Preserving Our Heritage and Culture
The mission of the Loyal Jones Appalachian Center of Berea College in Kentucky is to serve Appalachia through education, develop service-oriented leaders, preserve and highlight the culture of the region, and “assist communities, organizations, and citizens in working toward the future they envision,” according to its website.
What images come to mind when we think of Appalachian Culture? A cabin in the woods? Folk music? Hard working, thrifty people who spend their days farming, quilting, working in a coal mine or hunting in winter? These images have a great deal of truth to them, but there is more to Appalachian culture than this.
William Hilly gives a complete picture in his blog article Appalachian Culture, where the people of the mountains are a unique blend of Native Americans, Irish, English, and Scotch, followed by the sons and daughters of German and Polish immigrants. Still, there is more to learn about Appalachia than this. If you are interested in learning about how the young women at Oak Ridge helped make the material that went into the atomic bomb, or some of the many artifacts that represent Appalachian cultures that aren’t handicrafts and don’t represent the isolated mountain cabin experience, check out the many events and exhibits at the Loyal Jones Appalachian Center gallery. People from all over the world come to the LJAC to discover and learn about the Appalachian region and its many cultures.
Eleanor Roosevelt observing a demonstration of a radiation counter, Oak Ridge Cancer Research Hospital, 1955
An example of a more traditional handicraft, a kudzu basket by Matt Tommey in the Appalachian Oriole style.
The Loyal Jones Appalachian Center Hosts a Variety of Exhibits and Events
The associate director, Chris Miller explains that “we teach Appalachian Studies courses, we do local events, we publish Appalachian Heritage Magazine, we work to support students from the region.” Miller is also the curator of the LJAC Gallery which houses the current exhibits, including “Made in Appalachia: Exploring Appalachian Material Culture Beyond Cabins, Crafts, and Coal.” This exhibit explores the contributions of diverse people throughout Appalachia and the objects they created, including “African American slaves in the salt furnaces, Flemish and French glassworkers, English and German chemists, and the working women of the Oak Ridge facility,” according to the LJAC website.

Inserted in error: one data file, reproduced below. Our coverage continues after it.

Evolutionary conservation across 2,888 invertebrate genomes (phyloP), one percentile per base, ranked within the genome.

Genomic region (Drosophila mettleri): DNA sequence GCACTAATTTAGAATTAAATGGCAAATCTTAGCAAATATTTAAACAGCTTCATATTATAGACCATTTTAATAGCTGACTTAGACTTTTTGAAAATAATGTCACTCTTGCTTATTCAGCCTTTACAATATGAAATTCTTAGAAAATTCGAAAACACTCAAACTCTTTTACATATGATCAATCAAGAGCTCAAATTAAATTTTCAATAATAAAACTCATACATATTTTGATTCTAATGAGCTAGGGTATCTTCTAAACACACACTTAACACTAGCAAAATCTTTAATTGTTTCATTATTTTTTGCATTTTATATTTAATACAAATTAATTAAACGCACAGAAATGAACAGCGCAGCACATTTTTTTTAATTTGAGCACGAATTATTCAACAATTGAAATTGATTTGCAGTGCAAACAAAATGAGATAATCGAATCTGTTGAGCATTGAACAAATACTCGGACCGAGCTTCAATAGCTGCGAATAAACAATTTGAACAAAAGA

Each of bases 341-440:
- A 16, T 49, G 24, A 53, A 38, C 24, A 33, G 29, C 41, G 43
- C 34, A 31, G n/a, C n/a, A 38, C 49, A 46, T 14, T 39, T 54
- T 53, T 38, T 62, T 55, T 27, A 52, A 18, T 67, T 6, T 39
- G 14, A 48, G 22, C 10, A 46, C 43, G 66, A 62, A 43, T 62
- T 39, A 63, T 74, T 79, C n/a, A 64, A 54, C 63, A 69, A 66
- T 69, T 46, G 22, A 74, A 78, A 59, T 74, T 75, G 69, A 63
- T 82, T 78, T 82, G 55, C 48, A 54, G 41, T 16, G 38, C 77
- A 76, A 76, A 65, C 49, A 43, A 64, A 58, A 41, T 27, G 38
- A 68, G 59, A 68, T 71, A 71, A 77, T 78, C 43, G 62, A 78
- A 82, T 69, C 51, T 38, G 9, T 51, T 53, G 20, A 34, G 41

The LJAC hosts many events for people of all ages. Recently, the director Chris Green hosted a group of second graders who toured the exhibits, focusing on time, water and light, because, as Green says, “Those are things we always need, right? We need to know what time it is, we drink water, we need to have light.” Green also read to them from Anne Shelby’s Homeplace, in which a grandmother tells her granddaughter the story of the previous seven generations that lived in their home.
Available to the public soon, an exhibit called “When I was Twenty” explores the lives of twenty-somethings from many parts of Appalachia in different eras. As Green puts it, “What did the world look like to a cattle driver in Pittsburgh in 1789 or a woman who came in from the surrounding counties to work at the Oak Ridge Facility in 1946?”
There isn’t just one Appalachian culture, but many, says Green. “Always understand that there’s not one Appalachian culture, but many.” One of the reasons for helping visitors discover these cultures is to debunk the stereotypes about Appalachian people, “because people aren’t going to go hurt or take advantage of people unless they think those people aren’t worthy,” he adds.
In addition to the exhibits, the center hosts the Celebration of Traditional Music. The Faber Library serves as the LJAC library and research center. For a closer look at the collections of artifacts and exhibits at LJAC, click here.
The LJAC Gallery is open to the public on weekdays from 8:30 am to 5:00 pm and is located on the first floor of John. B. Stephenson Hall, 205 North Main Street, Berea, Kentucky. For more information about the gallery exhibits and events, call the gallery service desk at 859-985-3780, or visit their Facebook page here.